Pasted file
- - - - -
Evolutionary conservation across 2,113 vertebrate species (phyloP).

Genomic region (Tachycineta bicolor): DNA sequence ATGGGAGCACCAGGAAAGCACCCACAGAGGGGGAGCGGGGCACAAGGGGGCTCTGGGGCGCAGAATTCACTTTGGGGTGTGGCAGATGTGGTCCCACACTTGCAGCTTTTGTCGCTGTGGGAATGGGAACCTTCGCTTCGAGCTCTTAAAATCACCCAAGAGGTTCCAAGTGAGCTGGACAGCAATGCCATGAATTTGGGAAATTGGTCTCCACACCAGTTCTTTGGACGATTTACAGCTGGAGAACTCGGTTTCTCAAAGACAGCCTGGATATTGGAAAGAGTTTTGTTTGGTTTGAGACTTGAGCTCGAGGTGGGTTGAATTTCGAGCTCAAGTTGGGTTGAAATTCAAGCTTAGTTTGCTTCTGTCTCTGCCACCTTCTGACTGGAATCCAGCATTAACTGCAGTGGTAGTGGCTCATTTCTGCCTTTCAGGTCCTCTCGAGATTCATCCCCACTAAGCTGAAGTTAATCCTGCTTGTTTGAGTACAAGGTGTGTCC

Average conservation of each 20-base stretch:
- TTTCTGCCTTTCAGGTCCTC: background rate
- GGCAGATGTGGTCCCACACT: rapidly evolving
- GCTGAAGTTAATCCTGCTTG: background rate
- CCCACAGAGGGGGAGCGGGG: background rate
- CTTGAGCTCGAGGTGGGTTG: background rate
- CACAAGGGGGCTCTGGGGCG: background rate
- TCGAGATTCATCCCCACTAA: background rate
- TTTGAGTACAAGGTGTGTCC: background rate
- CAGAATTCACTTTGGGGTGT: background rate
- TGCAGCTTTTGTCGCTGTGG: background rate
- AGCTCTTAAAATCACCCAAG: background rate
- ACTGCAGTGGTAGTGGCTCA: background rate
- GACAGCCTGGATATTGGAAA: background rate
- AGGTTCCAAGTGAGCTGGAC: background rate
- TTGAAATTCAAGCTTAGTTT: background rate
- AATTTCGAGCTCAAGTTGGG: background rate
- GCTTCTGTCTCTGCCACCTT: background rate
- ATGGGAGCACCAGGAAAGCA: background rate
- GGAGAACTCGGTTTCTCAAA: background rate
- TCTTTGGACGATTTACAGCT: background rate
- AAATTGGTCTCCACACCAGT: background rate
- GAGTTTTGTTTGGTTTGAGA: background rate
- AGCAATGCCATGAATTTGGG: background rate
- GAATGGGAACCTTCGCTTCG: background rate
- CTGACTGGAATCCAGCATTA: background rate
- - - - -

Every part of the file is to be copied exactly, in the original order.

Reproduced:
Evolutionary conservation across 2,113 vertebrate species (phyloP).

Genomic region (Tachycineta bicolor): DNA sequence ATGGGAGCACCAGGAAAGCACCCACAGAGGGGGAGCGGGGCACAAGGGGGCTCTGGGGCGCAGAATTCACTTTGGGGTGTGGCAGATGTGGTCCCACACTTGCAGCTTTTGTCGCTGTGGGAATGGGAACCTTCGCTTCGAGCTCTTAAAATCACCCAAGAGGTTCCAAGTGAGCTGGACAGCAATGCCATGAATTTGGGAAATTGGTCTCCACACCAGTTCTTTGGACGATTTACAGCTGGAGAACTCGGTTTCTCAAAGACAGCCTGGATATTGGAAAGAGTTTTGTTTGGTTTGAGACTTGAGCTCGAGGTGGGTTGAATTTCGAGCTCAAGTTGGGTTGAAATTCAAGCTTAGTTTGCTTCTGTCTCTGCCACCTTCTGACTGGAATCCAGCATTAACTGCAGTGGTAGTGGCTCATTTCTGCCTTTCAGGTCCTCTCGAGATTCATCCCCACTAAGCTGAAGTTAATCCTGCTTGTTTGAGTACAAGGTGTGTCC

Average conservation of each 20-base stretch:
- TTTCTGCCTTTCAGGTCCTC: background rate
- GGCAGATGTGGTCCCACACT: rapidly evolving
- GCTGAAGTTAATCCTGCTTG: background rate
- CCCACAGAGGGGGAGCGGGG: background rate
- CTTGAGCTCGAGGTGGGTTG: background rate
- CACAAGGGGGCTCTGGGGCG: background rate
- TCGAGATTCATCCCCACTAA: background rate
- TTTGAGTACAAGGTGTGTCC: background rate
- CAGAATTCACTTTGGGGTGT: background rate
- TGCAGCTTTTGTCGCTGTGG: background rate
- AGCTCTTAAAATCACCCAAG: background rate
- ACTGCAGTGGTAGTGGCTCA: background rate
- GACAGCCTGGATATTGGAAA: background rate
- AGGTTCCAAGTGAGCTGGAC: background rate
- TTGAAATTCAAGCTTAGTTT: background rate
- AATTTCGAGCTCAAGTTGGG: background rate
- GCTTCTGTCTCTGCCACCTT: background rate
- ATGGGAGCACCAGGAAAGCA: background rate
- GGAGAACTCGGTTTCTCAAA: background rate
- TCTTTGGACGATTTACAGCT: background rate
- AAATTGGTCTCCACACCAGT: background rate
- GAGTTTTGTTTGGTTTGAGA: background rate
- AGCAATGCCATGAATTTGGG: background rate
- GAATGGGAACCTTCGCTTCG: background rate
- CTGACTGGAATCCAGCATTA: background rate